For the months we waited, nothing extraordinary happened.
Gasping oxygen machines became the hypnotic proof of passing time,
his phlegmy cough the only intermittent interruption.
Tightly clasped shutters conceded strands of light,
claiming the floors and climbing the walls.
Swarming dust motes battled in limited sunlight.
Occasionally, my uncle thrummed an off-key guitar made of Cuban mahogany.
My mother read Scripture to herself from a chair in the corner of the room,
the susurrus of her ever-moving lips barely audible.
I sat on a wooden stool, numb from my sit bones to my fallow mind. The waiting…
Death slowly moved in, taking over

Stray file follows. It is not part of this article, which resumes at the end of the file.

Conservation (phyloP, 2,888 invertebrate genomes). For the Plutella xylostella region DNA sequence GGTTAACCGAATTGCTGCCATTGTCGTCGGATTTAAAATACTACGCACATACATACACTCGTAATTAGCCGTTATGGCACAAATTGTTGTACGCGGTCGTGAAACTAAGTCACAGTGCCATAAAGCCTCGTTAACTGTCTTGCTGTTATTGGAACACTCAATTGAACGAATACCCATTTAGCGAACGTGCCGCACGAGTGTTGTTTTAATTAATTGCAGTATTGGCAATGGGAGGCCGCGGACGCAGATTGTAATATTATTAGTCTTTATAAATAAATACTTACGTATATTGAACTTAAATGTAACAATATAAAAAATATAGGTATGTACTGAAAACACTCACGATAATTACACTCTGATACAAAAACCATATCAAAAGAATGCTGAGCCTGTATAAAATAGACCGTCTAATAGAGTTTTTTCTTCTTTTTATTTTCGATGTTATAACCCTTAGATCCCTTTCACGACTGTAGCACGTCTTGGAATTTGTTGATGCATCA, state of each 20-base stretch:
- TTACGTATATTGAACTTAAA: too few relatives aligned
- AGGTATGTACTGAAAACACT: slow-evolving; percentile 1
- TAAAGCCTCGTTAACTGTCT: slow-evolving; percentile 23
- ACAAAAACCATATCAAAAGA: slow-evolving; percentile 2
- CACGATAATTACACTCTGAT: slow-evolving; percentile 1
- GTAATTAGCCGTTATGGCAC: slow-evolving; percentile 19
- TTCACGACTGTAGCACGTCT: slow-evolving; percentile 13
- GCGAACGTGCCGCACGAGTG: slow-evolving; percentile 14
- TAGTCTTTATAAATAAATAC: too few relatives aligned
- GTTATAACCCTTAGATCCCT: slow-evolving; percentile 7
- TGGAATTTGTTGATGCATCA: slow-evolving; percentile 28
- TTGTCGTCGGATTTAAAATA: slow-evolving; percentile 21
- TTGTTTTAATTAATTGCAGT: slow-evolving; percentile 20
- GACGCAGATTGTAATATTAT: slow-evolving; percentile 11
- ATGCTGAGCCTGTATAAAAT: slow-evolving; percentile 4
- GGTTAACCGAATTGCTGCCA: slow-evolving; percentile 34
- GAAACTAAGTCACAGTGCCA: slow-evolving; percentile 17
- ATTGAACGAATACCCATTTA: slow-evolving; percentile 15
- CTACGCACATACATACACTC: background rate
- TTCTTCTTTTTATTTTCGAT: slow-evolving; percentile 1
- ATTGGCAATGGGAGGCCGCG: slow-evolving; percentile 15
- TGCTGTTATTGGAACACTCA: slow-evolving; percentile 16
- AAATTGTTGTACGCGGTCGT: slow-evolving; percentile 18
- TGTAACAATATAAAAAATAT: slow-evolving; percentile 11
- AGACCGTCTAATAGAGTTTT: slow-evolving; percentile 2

until the pallid tones of the room enveloped his skin,
and eventually, his humor.
His favorite eyewear was an ancient pair of pince-nez spectacles
whose spring had long since given way to being held on
with one veiny, trembling hand. It was dramatic and I approved.
When he went blind, he held the glasses to his chest.
I often found myself staring at the rise and fall of his magnified buttons.
It went on like this…
In the end, his hand slid slowly from his chest…
I marveled at how the spectacles continued to perch.
He must have been relieved that his heart could still see.